Friday, April 23, 2010

White Noise

I wish I wish I wish I had read Don Delillo when I was in high school. Man, I would have absolutely adored his cosmopolitan, nihilistic, brainy style. I would have poured over every word and felt so much smarter than my peers for reading the great works of a postmodern master. Alas, I did not. Instead, I read Palahniuk, a pale imitator. I have finally rectified my mistake by reading Delillo's 1985 National Book Award winner White Noise.


Jack Gladney is a college professor in small town America, the creator and head of a new academic field called Hitler Studies. He is generally happy, living with his fourth wife, and their children from various previous marriages. They are constantly bombarded by never-ending crass commercialism and products and brands, all exemplified by the supermarket. A fellow professor, Murray, and Gladney have long interesting conversations about the meaning of America and American culture. This all changes (or doesn't) when a mysterious toxic cloud appears in the sky, with nebulous and enigmatic effects on humans.

The above plot summary is merely a superficial scanning of what happens in this novel, which is of the least importance, really. What is more relevant in talking about White Noise is the uncertainty of reality and the questions upon questions. The narrator, Jack, is never really sure about anything, and the narrative is peppered with constant questions about the nature of things, about the surface of things, about everything.

What strikes me most strongly about Delillo's novel is the sense of control I get. It feels like every single word, every single element of punctuation, of dialogue, of chapter breaks was carefully and meaningfully chosen. There doesn't seem a wasted moment in this novel as each scene presents the themes, or at least a variation of the multitude of themes present in this work.

The themes, of course, range from the fear of death, which haunts the novel's characters literally and figuratively, and apparent division between reality and artifice. Every major character's identity and sense of self gets questioned by themselves or another character. The idea of "self" is shifting and seems predicated on perspective. This protean aspect of self is paramount to the novel.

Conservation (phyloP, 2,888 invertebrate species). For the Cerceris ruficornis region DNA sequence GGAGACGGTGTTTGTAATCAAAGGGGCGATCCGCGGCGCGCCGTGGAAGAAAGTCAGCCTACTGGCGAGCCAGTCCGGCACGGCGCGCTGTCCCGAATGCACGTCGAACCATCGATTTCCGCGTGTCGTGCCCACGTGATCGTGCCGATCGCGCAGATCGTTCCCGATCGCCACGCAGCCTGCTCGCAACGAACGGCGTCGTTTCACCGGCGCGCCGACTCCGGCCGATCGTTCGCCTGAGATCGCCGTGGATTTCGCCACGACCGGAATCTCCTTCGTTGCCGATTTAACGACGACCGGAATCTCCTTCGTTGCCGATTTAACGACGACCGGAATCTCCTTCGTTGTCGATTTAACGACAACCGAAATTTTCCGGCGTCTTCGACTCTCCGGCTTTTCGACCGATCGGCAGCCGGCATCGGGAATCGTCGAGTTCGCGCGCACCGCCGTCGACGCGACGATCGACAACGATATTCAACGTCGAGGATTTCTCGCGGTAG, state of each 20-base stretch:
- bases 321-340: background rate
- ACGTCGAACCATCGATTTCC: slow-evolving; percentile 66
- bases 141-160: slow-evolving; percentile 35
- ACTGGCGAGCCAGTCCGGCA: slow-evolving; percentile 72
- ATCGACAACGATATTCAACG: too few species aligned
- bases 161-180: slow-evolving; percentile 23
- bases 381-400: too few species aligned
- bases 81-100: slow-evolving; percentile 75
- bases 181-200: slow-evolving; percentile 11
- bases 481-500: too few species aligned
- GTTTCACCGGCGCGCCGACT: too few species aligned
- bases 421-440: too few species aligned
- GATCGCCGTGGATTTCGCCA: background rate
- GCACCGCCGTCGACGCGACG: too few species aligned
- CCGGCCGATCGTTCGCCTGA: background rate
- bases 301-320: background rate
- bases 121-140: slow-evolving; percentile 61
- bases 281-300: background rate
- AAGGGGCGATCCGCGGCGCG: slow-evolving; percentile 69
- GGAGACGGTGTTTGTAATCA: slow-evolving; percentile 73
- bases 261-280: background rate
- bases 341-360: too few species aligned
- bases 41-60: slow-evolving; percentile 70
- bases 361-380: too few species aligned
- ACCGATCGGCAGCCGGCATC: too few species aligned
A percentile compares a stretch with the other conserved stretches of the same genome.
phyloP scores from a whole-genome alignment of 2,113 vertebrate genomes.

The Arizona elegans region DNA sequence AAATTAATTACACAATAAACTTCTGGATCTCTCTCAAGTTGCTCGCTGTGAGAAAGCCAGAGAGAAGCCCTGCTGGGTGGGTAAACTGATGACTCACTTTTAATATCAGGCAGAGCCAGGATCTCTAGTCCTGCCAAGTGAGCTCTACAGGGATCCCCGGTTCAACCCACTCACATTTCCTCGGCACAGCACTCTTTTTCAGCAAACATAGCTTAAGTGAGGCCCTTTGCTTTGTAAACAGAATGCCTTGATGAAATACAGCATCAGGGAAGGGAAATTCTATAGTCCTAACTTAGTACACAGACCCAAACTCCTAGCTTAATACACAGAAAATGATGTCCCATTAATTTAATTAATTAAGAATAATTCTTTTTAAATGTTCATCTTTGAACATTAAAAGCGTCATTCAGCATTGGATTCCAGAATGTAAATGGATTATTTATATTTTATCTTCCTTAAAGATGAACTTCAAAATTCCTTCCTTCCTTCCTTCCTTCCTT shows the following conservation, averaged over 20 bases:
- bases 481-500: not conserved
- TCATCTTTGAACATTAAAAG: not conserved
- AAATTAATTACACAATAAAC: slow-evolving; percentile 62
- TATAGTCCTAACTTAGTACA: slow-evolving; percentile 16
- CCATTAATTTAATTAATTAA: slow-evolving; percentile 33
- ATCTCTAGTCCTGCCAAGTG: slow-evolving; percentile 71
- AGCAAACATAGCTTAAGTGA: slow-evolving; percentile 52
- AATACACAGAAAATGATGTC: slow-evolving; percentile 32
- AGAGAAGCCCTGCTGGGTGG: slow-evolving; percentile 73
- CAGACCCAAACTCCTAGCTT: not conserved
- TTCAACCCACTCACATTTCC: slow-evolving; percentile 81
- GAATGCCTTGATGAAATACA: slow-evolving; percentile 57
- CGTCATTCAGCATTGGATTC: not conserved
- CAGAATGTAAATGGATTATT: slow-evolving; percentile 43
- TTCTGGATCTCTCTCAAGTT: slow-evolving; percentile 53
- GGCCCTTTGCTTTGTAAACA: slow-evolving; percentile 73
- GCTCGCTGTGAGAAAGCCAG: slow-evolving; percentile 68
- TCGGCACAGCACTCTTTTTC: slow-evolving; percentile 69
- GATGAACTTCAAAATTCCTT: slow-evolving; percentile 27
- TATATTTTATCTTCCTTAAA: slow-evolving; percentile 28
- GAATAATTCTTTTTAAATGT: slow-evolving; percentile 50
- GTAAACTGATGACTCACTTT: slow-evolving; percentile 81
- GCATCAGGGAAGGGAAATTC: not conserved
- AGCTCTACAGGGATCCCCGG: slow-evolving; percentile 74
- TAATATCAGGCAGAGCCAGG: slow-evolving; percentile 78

Delillo shows this tension between real and not-real in an absolute devastatingly clever scene. One of the apparent side effects of the toxic cloud is déjà vu - the illusion that one has experienced something before, even if they haven't. Jack's daughter shows signs of déjà vu, but Jack wonders if she only has it because of the power of suggestion, that the radio announcer said she would get deja vu. Jack wonders if there is a problem with a "real" symptom of déjà vu or a "fake" symptom of déjà vu, which is an illusory and "fake" experience altogether. Is a symptom a sign or a thing, even?

One can see the problems faced by the characters already. This doesn't even touch on the themes of the pervasiveness of technology, over-medication, the symbols of Hitler, of sunsets, of even of the titular white noise.

This is a fascinating novel of ideas all shaped by Delillo's intense and, frankly, stylish prose. A large number of critics have complained that it is over stylized, that there is no substance to it, but I can't possibly agree with that charge based on White Noise alone. Rarely has a novel of ideas ever been matched to a perfectly pitched tone and voice. I loved Delillo's flat and spacey tone. I loved the way his characters only ever just talked at each other rather than to each other. I completely understand why Bret Easton Ellis is consistently compared to Delillo.

White Noise is a fantastic novel full to the brim with ideas, hilarious moments, brain-twisting moments of philosophy, and a style that matches the subject. I said above that I wish I had read Delillo when I was a teenager, but that isn't to say that White Noise is sophomoric or adolescent. Rather it is the opposite; this is a masterful novel, mature and intelligent beyond a lot of books I've read. I look forward to reading what is often considered his masterpiece, Underworld. Check back here for a review. Thanks for reading.

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